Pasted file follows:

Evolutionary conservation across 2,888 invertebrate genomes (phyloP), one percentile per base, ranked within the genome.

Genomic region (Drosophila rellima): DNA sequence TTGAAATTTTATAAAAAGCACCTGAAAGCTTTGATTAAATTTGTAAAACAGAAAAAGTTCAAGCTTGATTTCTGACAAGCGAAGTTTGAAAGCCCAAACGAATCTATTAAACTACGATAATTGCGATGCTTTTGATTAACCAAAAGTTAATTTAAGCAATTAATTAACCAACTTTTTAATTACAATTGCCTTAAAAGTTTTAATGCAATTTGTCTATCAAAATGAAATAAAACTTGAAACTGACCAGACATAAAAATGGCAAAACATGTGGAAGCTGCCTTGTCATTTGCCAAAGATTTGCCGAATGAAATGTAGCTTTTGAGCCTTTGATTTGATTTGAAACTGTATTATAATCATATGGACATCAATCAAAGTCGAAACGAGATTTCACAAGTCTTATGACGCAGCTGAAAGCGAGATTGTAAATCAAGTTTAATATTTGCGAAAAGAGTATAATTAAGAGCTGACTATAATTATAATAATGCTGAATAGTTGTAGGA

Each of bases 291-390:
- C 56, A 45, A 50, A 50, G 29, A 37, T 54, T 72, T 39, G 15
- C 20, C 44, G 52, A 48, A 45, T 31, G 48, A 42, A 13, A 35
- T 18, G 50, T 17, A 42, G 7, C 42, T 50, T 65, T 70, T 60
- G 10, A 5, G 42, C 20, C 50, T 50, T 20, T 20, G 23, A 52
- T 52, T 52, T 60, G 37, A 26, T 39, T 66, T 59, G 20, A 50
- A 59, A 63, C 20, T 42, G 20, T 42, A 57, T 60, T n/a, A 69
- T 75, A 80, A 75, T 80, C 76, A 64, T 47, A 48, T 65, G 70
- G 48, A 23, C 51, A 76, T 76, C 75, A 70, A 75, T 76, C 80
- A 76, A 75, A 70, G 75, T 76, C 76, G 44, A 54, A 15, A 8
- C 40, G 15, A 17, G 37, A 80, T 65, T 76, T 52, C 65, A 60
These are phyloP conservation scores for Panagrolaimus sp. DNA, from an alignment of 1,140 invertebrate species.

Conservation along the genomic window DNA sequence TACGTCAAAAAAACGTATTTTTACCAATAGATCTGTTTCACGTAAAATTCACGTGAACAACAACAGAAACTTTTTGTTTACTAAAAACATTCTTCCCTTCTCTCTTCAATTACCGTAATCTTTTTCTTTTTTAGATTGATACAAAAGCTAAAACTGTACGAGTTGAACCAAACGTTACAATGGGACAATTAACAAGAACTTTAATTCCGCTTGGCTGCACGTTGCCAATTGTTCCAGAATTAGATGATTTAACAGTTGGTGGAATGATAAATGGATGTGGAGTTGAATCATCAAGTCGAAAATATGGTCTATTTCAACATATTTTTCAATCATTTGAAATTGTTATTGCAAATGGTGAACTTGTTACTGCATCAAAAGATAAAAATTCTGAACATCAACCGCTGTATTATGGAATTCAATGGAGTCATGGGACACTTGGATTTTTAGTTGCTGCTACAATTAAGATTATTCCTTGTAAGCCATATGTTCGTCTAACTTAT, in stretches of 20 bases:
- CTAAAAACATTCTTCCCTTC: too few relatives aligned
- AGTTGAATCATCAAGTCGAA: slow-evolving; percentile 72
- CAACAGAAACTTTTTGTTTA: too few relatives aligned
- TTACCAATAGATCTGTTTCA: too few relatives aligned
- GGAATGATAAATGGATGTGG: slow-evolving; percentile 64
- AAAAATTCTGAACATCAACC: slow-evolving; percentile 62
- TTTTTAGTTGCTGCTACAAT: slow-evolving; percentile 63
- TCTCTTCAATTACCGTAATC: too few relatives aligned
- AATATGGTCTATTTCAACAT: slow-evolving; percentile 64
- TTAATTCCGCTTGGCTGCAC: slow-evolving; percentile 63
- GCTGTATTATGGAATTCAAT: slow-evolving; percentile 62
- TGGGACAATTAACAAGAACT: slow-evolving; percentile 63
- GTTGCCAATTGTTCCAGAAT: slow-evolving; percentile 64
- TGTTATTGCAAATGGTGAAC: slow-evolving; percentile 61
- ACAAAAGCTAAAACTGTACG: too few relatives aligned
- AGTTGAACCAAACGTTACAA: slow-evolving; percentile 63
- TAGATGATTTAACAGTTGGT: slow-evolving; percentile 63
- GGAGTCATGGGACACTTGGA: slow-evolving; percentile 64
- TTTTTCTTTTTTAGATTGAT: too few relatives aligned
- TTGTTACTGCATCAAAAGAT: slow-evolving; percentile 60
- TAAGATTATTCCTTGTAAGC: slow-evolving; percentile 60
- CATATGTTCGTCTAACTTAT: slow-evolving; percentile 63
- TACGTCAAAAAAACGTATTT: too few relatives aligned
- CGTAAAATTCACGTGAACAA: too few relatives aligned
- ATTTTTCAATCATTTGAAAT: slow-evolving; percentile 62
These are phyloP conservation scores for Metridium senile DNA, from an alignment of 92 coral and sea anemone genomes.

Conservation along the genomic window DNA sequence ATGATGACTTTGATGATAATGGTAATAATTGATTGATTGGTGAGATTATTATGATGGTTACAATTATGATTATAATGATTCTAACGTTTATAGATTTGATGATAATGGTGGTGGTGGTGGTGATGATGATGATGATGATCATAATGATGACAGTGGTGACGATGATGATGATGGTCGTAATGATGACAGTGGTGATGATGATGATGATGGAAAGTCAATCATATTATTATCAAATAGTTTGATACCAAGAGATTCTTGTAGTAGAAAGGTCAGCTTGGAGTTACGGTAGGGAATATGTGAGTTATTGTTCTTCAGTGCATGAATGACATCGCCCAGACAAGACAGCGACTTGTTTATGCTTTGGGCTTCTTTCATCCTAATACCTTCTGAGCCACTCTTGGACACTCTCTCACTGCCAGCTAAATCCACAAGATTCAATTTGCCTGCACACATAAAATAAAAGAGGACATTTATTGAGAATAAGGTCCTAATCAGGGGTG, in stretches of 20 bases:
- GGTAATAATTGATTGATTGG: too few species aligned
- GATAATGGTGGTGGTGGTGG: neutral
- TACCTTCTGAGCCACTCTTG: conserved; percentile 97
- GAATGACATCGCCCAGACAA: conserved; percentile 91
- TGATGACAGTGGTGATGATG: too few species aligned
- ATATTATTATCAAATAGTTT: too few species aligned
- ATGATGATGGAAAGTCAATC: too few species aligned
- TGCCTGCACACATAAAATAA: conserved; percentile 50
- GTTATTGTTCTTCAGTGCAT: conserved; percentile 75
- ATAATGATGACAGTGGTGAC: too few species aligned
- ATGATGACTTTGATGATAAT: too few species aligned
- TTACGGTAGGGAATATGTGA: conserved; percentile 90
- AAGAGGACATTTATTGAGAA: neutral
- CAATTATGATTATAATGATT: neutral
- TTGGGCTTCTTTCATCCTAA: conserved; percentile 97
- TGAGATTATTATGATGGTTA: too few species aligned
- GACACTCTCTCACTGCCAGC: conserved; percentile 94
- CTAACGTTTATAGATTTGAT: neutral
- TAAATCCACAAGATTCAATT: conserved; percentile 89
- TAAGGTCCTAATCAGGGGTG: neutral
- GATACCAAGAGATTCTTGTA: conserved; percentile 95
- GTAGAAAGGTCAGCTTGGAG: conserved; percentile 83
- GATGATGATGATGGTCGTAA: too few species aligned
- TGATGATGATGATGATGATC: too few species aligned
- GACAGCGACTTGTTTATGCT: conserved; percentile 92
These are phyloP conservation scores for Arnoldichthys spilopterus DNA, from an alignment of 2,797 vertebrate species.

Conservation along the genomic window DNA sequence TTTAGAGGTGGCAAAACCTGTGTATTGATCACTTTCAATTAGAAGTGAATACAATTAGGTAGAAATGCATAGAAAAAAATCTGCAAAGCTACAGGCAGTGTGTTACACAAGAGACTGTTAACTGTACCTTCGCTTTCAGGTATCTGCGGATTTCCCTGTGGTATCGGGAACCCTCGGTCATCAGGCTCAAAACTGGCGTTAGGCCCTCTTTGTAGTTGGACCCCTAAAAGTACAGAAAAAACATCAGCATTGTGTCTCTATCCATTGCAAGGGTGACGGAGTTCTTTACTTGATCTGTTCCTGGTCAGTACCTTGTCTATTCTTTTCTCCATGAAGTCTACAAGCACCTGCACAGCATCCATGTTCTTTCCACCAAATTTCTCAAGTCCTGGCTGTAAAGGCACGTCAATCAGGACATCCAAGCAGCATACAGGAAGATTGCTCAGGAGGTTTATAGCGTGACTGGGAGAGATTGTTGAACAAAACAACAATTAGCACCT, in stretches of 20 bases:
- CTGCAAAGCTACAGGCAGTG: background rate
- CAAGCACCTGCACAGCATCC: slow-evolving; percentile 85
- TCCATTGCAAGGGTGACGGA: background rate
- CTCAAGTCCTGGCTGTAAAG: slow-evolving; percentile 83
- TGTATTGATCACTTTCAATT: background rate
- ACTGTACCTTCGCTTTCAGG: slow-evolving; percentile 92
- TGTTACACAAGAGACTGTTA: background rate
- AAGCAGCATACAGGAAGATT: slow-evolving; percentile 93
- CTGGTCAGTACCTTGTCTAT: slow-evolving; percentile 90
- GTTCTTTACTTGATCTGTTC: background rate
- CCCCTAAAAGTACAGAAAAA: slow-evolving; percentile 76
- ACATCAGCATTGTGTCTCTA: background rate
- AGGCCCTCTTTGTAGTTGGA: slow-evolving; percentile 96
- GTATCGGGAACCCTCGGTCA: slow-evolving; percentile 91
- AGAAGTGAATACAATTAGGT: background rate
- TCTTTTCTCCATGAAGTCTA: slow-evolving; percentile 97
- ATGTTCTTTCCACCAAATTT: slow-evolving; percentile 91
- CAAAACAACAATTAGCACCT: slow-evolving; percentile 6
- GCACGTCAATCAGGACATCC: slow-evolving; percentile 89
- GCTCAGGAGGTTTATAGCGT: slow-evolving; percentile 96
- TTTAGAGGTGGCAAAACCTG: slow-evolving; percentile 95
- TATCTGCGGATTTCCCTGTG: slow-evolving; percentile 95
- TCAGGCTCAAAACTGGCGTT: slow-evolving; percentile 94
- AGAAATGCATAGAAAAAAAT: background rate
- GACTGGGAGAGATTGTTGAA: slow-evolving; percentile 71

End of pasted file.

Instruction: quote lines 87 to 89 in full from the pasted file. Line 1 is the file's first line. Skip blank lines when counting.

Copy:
- CAAAACAACAATTAGCACCT: slow-evolving; percentile 6
- GCACGTCAATCAGGACATCC: slow-evolving; percentile 89
- GCTCAGGAGGTTTATAGCGT: slow-evolving; percentile 96